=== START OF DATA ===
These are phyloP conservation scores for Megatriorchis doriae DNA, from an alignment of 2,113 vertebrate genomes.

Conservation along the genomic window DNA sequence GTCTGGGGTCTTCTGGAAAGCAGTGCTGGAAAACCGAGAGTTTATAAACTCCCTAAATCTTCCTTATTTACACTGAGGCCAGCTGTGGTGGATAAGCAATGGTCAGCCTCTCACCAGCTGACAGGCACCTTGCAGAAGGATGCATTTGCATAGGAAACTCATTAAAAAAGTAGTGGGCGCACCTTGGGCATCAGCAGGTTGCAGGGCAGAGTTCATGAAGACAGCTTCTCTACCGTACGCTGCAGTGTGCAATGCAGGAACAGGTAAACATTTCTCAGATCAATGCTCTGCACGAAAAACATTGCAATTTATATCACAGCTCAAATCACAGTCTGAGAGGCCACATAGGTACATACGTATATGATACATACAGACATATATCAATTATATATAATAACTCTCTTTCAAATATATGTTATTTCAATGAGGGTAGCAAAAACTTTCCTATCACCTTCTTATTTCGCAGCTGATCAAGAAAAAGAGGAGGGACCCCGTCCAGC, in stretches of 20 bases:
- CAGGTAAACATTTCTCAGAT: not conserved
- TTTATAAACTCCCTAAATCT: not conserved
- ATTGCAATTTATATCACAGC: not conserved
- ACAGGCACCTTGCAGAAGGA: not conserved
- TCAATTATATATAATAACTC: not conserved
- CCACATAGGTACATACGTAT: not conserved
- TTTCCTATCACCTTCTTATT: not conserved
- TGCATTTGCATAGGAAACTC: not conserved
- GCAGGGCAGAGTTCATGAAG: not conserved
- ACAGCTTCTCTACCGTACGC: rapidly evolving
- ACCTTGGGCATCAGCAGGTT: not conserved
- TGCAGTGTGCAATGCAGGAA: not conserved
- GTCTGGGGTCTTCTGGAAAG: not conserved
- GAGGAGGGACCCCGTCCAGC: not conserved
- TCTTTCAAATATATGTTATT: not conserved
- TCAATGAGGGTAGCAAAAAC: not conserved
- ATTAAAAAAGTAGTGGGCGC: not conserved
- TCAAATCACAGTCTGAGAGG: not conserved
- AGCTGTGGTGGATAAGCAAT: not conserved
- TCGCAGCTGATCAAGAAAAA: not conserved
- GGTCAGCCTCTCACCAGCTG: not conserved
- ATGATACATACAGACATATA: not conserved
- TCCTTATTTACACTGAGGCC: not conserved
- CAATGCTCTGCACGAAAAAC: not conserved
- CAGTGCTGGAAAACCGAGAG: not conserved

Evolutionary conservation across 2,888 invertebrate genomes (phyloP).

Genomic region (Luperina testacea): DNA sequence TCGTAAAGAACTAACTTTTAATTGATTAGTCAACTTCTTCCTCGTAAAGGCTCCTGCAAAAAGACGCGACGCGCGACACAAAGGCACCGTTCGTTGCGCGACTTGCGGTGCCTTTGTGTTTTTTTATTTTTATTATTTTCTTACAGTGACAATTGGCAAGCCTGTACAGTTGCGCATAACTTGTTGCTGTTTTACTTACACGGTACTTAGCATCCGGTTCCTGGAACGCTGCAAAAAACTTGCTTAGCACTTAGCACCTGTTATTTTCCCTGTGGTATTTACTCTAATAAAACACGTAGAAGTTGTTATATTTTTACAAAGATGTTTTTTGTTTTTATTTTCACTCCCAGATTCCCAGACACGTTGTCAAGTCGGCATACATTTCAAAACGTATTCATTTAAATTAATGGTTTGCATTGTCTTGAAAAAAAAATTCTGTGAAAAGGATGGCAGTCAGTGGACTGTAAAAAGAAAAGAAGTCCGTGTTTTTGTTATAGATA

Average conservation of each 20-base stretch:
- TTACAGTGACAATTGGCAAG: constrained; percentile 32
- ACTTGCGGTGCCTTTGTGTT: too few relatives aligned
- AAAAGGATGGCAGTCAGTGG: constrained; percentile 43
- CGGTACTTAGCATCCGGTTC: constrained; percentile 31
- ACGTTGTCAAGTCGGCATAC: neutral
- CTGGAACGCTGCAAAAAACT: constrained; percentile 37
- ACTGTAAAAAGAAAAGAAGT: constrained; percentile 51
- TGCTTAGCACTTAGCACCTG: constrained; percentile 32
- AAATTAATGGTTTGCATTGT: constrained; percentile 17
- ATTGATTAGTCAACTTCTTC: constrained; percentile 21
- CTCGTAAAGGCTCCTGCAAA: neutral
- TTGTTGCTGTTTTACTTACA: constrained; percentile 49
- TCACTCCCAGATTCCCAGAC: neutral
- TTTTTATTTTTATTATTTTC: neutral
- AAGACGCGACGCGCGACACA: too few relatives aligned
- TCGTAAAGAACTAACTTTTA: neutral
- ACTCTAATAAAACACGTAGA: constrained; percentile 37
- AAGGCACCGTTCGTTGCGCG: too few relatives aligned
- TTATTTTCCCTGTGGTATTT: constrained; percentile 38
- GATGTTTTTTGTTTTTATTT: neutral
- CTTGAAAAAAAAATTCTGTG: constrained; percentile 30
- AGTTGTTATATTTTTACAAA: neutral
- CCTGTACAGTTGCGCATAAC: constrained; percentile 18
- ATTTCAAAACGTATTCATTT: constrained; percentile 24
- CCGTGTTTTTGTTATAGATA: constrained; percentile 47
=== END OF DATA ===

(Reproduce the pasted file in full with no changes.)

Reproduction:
These are phyloP conservation scores for Megatriorchis doriae DNA, from an alignment of 2,113 vertebrate genomes.

Conservation along the genomic window DNA sequence GTCTGGGGTCTTCTGGAAAGCAGTGCTGGAAAACCGAGAGTTTATAAACTCCCTAAATCTTCCTTATTTACACTGAGGCCAGCTGTGGTGGATAAGCAATGGTCAGCCTCTCACCAGCTGACAGGCACCTTGCAGAAGGATGCATTTGCATAGGAAACTCATTAAAAAAGTAGTGGGCGCACCTTGGGCATCAGCAGGTTGCAGGGCAGAGTTCATGAAGACAGCTTCTCTACCGTACGCTGCAGTGTGCAATGCAGGAACAGGTAAACATTTCTCAGATCAATGCTCTGCACGAAAAACATTGCAATTTATATCACAGCTCAAATCACAGTCTGAGAGGCCACATAGGTACATACGTATATGATACATACAGACATATATCAATTATATATAATAACTCTCTTTCAAATATATGTTATTTCAATGAGGGTAGCAAAAACTTTCCTATCACCTTCTTATTTCGCAGCTGATCAAGAAAAAGAGGAGGGACCCCGTCCAGC, in stretches of 20 bases:
- CAGGTAAACATTTCTCAGAT: not conserved
- TTTATAAACTCCCTAAATCT: not conserved
- ATTGCAATTTATATCACAGC: not conserved
- ACAGGCACCTTGCAGAAGGA: not conserved
- TCAATTATATATAATAACTC: not conserved
- CCACATAGGTACATACGTAT: not conserved
- TTTCCTATCACCTTCTTATT: not conserved
- TGCATTTGCATAGGAAACTC: not conserved
- GCAGGGCAGAGTTCATGAAG: not conserved
- ACAGCTTCTCTACCGTACGC: rapidly evolving
- ACCTTGGGCATCAGCAGGTT: not conserved
- TGCAGTGTGCAATGCAGGAA: not conserved
- GTCTGGGGTCTTCTGGAAAG: not conserved
- GAGGAGGGACCCCGTCCAGC: not conserved
- TCTTTCAAATATATGTTATT: not conserved
- TCAATGAGGGTAGCAAAAAC: not conserved
- ATTAAAAAAGTAGTGGGCGC: not conserved
- TCAAATCACAGTCTGAGAGG: not conserved
- AGCTGTGGTGGATAAGCAAT: not conserved
- TCGCAGCTGATCAAGAAAAA: not conserved
- GGTCAGCCTCTCACCAGCTG: not conserved
- ATGATACATACAGACATATA: not conserved
- TCCTTATTTACACTGAGGCC: not conserved
- CAATGCTCTGCACGAAAAAC: not conserved
- CAGTGCTGGAAAACCGAGAG: not conserved

Evolutionary conservation across 2,888 invertebrate genomes (phyloP).

Genomic region (Luperina testacea): DNA sequence TCGTAAAGAACTAACTTTTAATTGATTAGTCAACTTCTTCCTCGTAAAGGCTCCTGCAAAAAGACGCGACGCGCGACACAAAGGCACCGTTCGTTGCGCGACTTGCGGTGCCTTTGTGTTTTTTTATTTTTATTATTTTCTTACAGTGACAATTGGCAAGCCTGTACAGTTGCGCATAACTTGTTGCTGTTTTACTTACACGGTACTTAGCATCCGGTTCCTGGAACGCTGCAAAAAACTTGCTTAGCACTTAGCACCTGTTATTTTCCCTGTGGTATTTACTCTAATAAAACACGTAGAAGTTGTTATATTTTTACAAAGATGTTTTTTGTTTTTATTTTCACTCCCAGATTCCCAGACACGTTGTCAAGTCGGCATACATTTCAAAACGTATTCATTTAAATTAATGGTTTGCATTGTCTTGAAAAAAAAATTCTGTGAAAAGGATGGCAGTCAGTGGACTGTAAAAAGAAAAGAAGTCCGTGTTTTTGTTATAGATA

Average conservation of each 20-base stretch:
- TTACAGTGACAATTGGCAAG: constrained; percentile 32
- ACTTGCGGTGCCTTTGTGTT: too few relatives aligned
- AAAAGGATGGCAGTCAGTGG: constrained; percentile 43
- CGGTACTTAGCATCCGGTTC: constrained; percentile 31
- ACGTTGTCAAGTCGGCATAC: neutral
- CTGGAACGCTGCAAAAAACT: constrained; percentile 37
- ACTGTAAAAAGAAAAGAAGT: constrained; percentile 51
- TGCTTAGCACTTAGCACCTG: constrained; percentile 32
- AAATTAATGGTTTGCATTGT: constrained; percentile 17
- ATTGATTAGTCAACTTCTTC: constrained; percentile 21
- CTCGTAAAGGCTCCTGCAAA: neutral
- TTGTTGCTGTTTTACTTACA: constrained; percentile 49
- TCACTCCCAGATTCCCAGAC: neutral
- TTTTTATTTTTATTATTTTC: neutral
- AAGACGCGACGCGCGACACA: too few relatives aligned
- TCGTAAAGAACTAACTTTTA: neutral
- ACTCTAATAAAACACGTAGA: constrained; percentile 37
- AAGGCACCGTTCGTTGCGCG: too few relatives aligned
- TTATTTTCCCTGTGGTATTT: constrained; percentile 38
- GATGTTTTTTGTTTTTATTT: neutral
- CTTGAAAAAAAAATTCTGTG: constrained; percentile 30
- AGTTGTTATATTTTTACAAA: neutral
- CCTGTACAGTTGCGCATAAC: constrained; percentile 18
- ATTTCAAAACGTATTCATTT: constrained; percentile 24
- CCGTGTTTTTGTTATAGATA: constrained; percentile 47